While extroversion is denied or ignored by mainstream narratives, it strikes me, however, that the phenomenon lies at the heart of what translators do. It is a commonplace that we rely on gut feeling when we translate, that a particular lexical choice or arrangement is appropriate if it “feels” right. One prominent translation scholar has even erected an entire theory based on that somatic consideration (6). Speaking speculatively, I would imagine that various, so to speak, “reciprocal borrowings” have already been made in the mental lexicon of the competent translator, that such borrowings lie at the heart of what happens when we vouchsafe that a particular arrangement “feels” correct, because in essence we are drawing on an enlarged data set made possible by that kind of individual-level extroversion and cross-pollination. In her comments about the phenomenon, Pratt suggests that “[t]his active openness of linguistic systems makes language uncontainable and transgressive.” In a manner of speaking, we could say, translators are the beneficiaries and torch-bearers of this non-Herderian disposition for merger and synthesis. [end]



1) Pratt, Mary Louise. “Comparative Literature and the Global Languagescape.” A Companion to Comparative Literature. Ed. Ali Behdad and Dominic Thomas. Malden, MA: Blackwell, 2011. 273–295 (290).

 2) Chung, Karen S. “Some Returned Loans: Japanese Loanwords in Taiwan Mandarin.” Language Change in East Asia. Ed. T.E. McAuley. Richmond, Surrey: Curzon, 2001. 161–179 (162).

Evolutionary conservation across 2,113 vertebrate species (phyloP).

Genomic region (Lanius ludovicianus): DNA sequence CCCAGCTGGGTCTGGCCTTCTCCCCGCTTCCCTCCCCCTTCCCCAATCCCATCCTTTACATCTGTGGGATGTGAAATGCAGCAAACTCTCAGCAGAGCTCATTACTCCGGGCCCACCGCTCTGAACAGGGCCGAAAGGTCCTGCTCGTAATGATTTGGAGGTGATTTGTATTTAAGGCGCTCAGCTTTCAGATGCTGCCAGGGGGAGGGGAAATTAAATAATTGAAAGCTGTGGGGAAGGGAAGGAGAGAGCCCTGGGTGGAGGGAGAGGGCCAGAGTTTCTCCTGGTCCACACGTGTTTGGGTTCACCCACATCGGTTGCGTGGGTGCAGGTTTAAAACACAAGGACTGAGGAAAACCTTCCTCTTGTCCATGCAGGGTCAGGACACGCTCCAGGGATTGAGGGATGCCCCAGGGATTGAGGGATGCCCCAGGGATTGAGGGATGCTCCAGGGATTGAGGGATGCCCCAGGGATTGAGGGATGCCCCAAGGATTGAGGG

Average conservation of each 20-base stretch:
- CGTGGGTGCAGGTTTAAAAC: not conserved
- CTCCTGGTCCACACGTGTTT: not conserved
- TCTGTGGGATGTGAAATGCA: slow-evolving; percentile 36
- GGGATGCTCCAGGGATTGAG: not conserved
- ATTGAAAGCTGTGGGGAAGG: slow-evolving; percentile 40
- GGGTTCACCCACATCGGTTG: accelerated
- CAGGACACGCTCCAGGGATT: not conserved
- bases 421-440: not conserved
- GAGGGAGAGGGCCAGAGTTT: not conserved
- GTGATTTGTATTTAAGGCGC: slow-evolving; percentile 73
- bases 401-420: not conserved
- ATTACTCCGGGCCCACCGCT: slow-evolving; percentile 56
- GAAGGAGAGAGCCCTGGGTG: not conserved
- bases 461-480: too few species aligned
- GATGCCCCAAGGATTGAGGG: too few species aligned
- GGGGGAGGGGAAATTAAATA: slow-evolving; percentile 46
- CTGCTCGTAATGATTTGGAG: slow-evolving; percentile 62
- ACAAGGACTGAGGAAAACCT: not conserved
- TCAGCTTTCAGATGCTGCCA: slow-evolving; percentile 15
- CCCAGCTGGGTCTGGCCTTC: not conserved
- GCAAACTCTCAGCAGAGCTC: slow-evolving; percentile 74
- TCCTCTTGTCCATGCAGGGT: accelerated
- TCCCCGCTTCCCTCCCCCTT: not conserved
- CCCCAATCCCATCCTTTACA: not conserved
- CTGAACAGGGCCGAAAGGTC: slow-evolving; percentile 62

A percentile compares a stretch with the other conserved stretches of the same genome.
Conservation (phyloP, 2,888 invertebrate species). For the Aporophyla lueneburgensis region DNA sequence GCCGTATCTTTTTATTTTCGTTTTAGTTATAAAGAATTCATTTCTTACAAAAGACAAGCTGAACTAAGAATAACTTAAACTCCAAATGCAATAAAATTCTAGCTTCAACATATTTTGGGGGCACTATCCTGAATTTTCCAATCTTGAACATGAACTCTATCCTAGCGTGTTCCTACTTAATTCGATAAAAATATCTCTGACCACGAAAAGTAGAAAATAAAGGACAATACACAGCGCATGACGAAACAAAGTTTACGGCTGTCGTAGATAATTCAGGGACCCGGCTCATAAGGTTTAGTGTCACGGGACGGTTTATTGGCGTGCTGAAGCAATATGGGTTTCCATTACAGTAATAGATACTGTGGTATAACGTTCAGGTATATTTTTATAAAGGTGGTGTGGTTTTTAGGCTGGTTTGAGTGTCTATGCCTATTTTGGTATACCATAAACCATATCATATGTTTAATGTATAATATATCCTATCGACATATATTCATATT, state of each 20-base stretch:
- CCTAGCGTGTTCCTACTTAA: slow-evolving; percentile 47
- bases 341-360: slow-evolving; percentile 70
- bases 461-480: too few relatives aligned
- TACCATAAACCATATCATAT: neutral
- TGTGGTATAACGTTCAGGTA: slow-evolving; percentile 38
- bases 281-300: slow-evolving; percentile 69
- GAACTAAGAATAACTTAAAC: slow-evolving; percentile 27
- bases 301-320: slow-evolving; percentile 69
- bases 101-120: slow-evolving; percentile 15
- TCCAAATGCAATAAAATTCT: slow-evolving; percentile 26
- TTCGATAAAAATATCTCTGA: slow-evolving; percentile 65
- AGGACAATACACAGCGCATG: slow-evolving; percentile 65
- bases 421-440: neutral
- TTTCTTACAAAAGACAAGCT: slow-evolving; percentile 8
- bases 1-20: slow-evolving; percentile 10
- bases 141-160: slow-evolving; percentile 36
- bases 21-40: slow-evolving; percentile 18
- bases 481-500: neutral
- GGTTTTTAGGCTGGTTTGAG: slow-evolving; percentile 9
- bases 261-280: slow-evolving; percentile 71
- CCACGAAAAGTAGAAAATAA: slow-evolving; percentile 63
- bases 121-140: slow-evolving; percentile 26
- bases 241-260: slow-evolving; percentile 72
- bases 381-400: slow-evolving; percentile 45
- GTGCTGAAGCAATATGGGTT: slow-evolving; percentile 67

3) Durkin, Philip. Borrowed Words: The History of Loanwords in English. Oxford University Press, 2014.

4) Holquist, Michael. “What Would Bakhtin Do.” Critical Multilingualism Studies. 2.1 (2014): 6–19 (8).

5) Woolard, Kathryn A. “Introduction: Language Ideology as a Field of Inquiry.” Language Ideologies: Practice and Theory. Ed. Bambi B. Schieffelin, Kathryn Woolard A., and Paul V. Kroskrity, Oxford University Press, 1998. 3–47 (16).

6) Robinson, Douglas. The Translator’s Turn. Baltimore, Johns Hopkins University Press, 1991.

Wai-chew Sim obtained his BA (Honours) from the University of East Anglia and his PhD from the University of Warwick. His work has appeared in Textual Practice, The Journal of Commonwealth Literature, and CLCWeb: Comparative Literature and Culture. His English translation of Singapore writer Joo-Ming Chia’s sinophone novel, Exile or Pursuit [放逐与追逐] was published by Balestier Press in 2019. Website

This residency is generously supported by the National Arts Council of Singapore.